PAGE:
Are women more egalitarian?

One way to look at how change will occur as women assume more leadership and agency is to look at matrilineal societies. They trace descent with the mother, live with her, and children are raised by their maternal uncles rather than their fathers. Examples from the past and those continuing in the present (the latter in bold) are listed in the endnote.[i] In some of these cultures women chose lovers as they please rather than monogamous marriage. For example, the Moso are a matrilineal people who live in China near the Tibet border.  They’re Buddhists like the Tibetans but also believe in ghosts and deities like their mountain goddess who is the mother of the Moso.

An interesting autobiography of Erce Namu, a girl who grew up in this traditional culture, explains that wealth was held communally and shared equally. Although the oldest woman was the head of the household, she shared decision-making. “In ideal terms, Moso families are democratic units where all relatives expect to be included in decision making.”[ii] Older people are deferred to whether male or female. Children address their biological father as “uncle” since maternal uncles raises their sisters’ boys. Daughters are favored over sons and only daughters have their own bedroom, called a “flower room,” where lovers may tap on her window to spend the night if the woman agrees. They say visiting keeps relations between men and women pure and joyful, without the fights between married couples. “Love is like the seasons—it comes and goes.” Harmony is highly valued, so it’s forbidden to argue or gossip. Erce Namu reported, “nobody in Moso country today can recall either murder or beating or robbery, or a truly ugly fight between neighbors or jilted lovers.” [iii] The implication is that women will bring more democracy, peace and sexual freedom.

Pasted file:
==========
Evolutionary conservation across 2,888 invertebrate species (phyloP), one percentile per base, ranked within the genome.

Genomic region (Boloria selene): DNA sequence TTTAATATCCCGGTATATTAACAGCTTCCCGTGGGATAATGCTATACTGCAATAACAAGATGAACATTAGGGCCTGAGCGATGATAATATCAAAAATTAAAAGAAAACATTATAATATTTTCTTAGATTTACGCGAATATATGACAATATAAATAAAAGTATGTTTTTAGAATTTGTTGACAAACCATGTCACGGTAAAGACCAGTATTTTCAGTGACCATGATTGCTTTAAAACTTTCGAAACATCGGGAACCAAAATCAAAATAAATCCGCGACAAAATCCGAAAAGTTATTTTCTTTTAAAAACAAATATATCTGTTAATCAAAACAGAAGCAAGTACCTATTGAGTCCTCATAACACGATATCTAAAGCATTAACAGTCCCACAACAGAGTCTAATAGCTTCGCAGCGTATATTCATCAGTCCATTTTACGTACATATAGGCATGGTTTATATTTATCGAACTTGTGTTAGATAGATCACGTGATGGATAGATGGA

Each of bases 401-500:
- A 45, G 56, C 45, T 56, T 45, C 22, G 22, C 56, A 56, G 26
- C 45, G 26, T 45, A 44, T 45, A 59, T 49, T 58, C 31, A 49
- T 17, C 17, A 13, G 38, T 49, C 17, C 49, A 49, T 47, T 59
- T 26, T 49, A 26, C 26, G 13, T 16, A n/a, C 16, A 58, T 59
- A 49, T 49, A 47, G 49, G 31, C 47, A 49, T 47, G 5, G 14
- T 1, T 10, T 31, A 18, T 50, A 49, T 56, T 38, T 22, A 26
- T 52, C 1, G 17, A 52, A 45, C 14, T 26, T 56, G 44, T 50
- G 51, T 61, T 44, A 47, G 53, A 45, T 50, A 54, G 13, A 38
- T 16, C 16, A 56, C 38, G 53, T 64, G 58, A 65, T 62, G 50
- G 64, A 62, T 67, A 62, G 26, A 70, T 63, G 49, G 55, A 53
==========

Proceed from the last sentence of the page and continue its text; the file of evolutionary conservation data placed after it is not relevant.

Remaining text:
[i] CherokeeChoctawGitksanHaidaHopiIroquoisLenape, and Navajo ofNorth America; the Minangkabau people of West SumatraIndonesia; the Nairsand the Bunts of Kerala and Karnataka in south India; the KhasiJaintia and Garoof Meghalaya in northeast India; the Mosuo of China; the Basques of Spain and France; the Akan including the Ashanti of west Africa; and the Tuaregs of West and North Africa.

[ii] Yang Erce Namu and Christine Mathieu. Leaving Mother Lake: a Girlhood at the Edge of the World. Little Brown & Company, 2004, p. 277. Google her name to see photos.

[iii] Ibid, p. 69

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